Who ever would have thought I would be this startled -- not just startled, but sad -- about the death of a character played by Brian Austin Green? Or that a network TV show in this day and age would have the onions to bump off a significant regular character 15 minutes into an episode, with no time for heroics or big speeches or any of the other blaze-of-glory elements we expect from deaths on series television?
Instead, Derek -- who, thanks to Green and the writers, had quickly become the series' most compelling human character -- just comes around the wrong corner at the wrong time, takes a bullet between the eyes from the latest T-888 model, and that's all she wrote. There's some poetry to him winding up in an unmarked grave just like his brother Kyle -- and you could argue that the opening scene in the cemetery was Derek's real, hidden farewell scene -- but disappointed as I am that Derek won't be around anymore(*), it felt real and appropriate to the franchise to have a main character killed so easily by a Terminator. Frankly, it's amazing that John and his mom have survived as long as they have, with or without a reformed Terminator as a protector.
(*) For one episode, anyway, as it's fair to say odds of renewal are on the long side right now.
Really, the entire sequence at the Weaver house was gangbusters, from a concerned John Henry guiding Savannah away from the water delivery man (and calmly explaining that she wouldn't be going to the foyer to see her nanny) to John popping up in the garage to Cameron rolling the bad guy down a very long, steep hill to give them enough time to get away.
Last week's "To The Lighthouse" (which I never got around to reviewing) was another fairly slow, meditative outing until the last few minutes, where this one was pedal-to-the-metal from the start. The Skynet civil war became more overt as the Terminators went after Shirley Manson's "daughter," John Henry has started playing Ellison and Manson off each other (while his friendship with Savannah is doing a better job of humanizing him than anything Ellison has tried), and now Derek's dead, Sarah's in jail and John knows that someone is using Cromartie's body for a new purpose.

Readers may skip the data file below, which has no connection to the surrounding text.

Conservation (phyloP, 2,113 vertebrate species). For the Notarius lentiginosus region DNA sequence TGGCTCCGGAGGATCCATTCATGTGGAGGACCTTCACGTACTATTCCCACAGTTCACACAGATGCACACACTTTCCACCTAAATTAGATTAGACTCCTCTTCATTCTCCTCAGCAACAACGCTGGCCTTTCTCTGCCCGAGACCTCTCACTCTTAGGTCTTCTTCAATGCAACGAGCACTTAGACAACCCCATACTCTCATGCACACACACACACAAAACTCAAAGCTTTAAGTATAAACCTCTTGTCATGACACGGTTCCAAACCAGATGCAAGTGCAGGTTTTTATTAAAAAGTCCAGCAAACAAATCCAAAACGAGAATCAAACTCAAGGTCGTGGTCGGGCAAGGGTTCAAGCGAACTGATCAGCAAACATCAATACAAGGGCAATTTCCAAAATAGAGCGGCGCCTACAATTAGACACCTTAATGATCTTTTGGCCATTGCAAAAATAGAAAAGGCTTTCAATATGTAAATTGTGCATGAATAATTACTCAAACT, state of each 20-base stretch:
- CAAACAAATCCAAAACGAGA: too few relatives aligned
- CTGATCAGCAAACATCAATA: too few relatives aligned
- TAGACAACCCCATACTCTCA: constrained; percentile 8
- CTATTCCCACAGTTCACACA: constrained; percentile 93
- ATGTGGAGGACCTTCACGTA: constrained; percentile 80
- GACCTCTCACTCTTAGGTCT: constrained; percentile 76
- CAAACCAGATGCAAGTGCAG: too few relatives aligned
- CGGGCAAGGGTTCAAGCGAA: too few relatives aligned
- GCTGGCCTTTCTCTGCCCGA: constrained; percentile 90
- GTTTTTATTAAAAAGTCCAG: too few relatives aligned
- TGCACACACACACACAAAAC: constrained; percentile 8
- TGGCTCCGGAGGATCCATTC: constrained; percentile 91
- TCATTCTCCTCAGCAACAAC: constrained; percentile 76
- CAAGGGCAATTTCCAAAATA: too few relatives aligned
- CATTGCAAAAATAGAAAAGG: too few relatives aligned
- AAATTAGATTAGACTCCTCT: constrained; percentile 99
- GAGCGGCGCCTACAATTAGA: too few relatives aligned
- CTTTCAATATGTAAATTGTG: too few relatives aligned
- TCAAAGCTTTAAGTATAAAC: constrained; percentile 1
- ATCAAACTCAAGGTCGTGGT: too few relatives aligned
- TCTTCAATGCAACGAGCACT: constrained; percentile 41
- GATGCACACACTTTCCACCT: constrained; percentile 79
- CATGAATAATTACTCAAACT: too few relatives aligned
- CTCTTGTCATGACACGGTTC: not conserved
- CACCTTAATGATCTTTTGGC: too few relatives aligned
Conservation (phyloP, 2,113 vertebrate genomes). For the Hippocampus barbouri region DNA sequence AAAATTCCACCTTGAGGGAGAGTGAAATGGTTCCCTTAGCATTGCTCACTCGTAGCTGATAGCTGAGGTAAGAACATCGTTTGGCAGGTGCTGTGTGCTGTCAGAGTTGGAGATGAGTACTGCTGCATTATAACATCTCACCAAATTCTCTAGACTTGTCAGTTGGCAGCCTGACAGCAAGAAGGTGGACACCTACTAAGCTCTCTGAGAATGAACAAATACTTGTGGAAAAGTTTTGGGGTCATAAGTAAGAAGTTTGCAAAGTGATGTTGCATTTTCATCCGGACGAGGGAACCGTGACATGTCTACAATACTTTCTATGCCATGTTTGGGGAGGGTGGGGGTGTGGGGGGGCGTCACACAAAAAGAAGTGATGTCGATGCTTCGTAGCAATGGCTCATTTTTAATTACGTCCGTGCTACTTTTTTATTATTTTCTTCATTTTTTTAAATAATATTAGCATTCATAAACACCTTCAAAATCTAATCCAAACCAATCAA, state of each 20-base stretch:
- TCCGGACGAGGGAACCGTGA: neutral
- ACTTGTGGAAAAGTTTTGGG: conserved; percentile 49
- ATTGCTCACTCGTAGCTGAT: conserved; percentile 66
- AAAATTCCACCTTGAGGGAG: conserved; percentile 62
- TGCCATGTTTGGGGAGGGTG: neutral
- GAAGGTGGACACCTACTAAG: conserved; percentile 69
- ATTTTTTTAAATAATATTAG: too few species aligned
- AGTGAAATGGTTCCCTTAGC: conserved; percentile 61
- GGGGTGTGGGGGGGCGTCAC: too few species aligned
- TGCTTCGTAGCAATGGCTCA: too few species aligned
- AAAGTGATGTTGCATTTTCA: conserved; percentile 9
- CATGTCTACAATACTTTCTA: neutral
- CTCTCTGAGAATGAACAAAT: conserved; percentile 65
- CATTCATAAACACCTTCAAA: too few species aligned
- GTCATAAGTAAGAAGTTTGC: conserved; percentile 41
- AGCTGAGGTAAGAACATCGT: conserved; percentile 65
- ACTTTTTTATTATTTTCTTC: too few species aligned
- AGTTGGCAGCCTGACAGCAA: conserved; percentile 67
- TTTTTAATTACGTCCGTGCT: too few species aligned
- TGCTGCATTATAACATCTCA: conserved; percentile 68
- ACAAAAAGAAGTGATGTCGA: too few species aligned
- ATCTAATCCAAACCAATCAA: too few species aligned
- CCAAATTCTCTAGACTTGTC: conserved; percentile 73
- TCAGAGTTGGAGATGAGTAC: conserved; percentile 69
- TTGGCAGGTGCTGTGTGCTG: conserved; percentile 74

Josh Friedman(**) promised during the much-panned Sarah Goes Navel-Gazing arc that the season would end with a bang, and it looks like he's going to deliver on that promise.
(**) UPDATE:I contacted Toni Graphia, who wrote "Adam Raised a Cain," to ask who came up with the idea to bump off Derek in such a cold manner, and she said it was Friedman's:
As far as killing Derek, what I can tell you is that my boss Josh Friedman, whom I greatly respect for his instincts to "go against the grain" of traditional television, was the one who gave the mandate that Derek's death be true to life -- shocking, quick, with no time for tears. If I had even hinted at writing a big speech or heroic sacrifice, I would have been banned from the Warner Bros lot! LOL. Sarah's getting arrested was something I pushed for in the episode -- I was dying to see that "perp walk" and believe the fans would appreciate it too. Whenever something got cut, I would say, "as long as Sarah does the perp walk, I'm good." Killing Derek was Josh's idea and the way it was portrayed was exactly how he wanted -- the most realistic and therefore the most gut-wrenching and sad in its shocking simplicity. Yes, it's different than how deaths of main characters are usually portrayed, but to the credit of the Fox execs, they trust Josh's strong vision for the show and it has helped make Sarah Connor a unique experience.Hell of an episode. Even if the show might end in a week, it's going out with a bang.
What did everybody else think?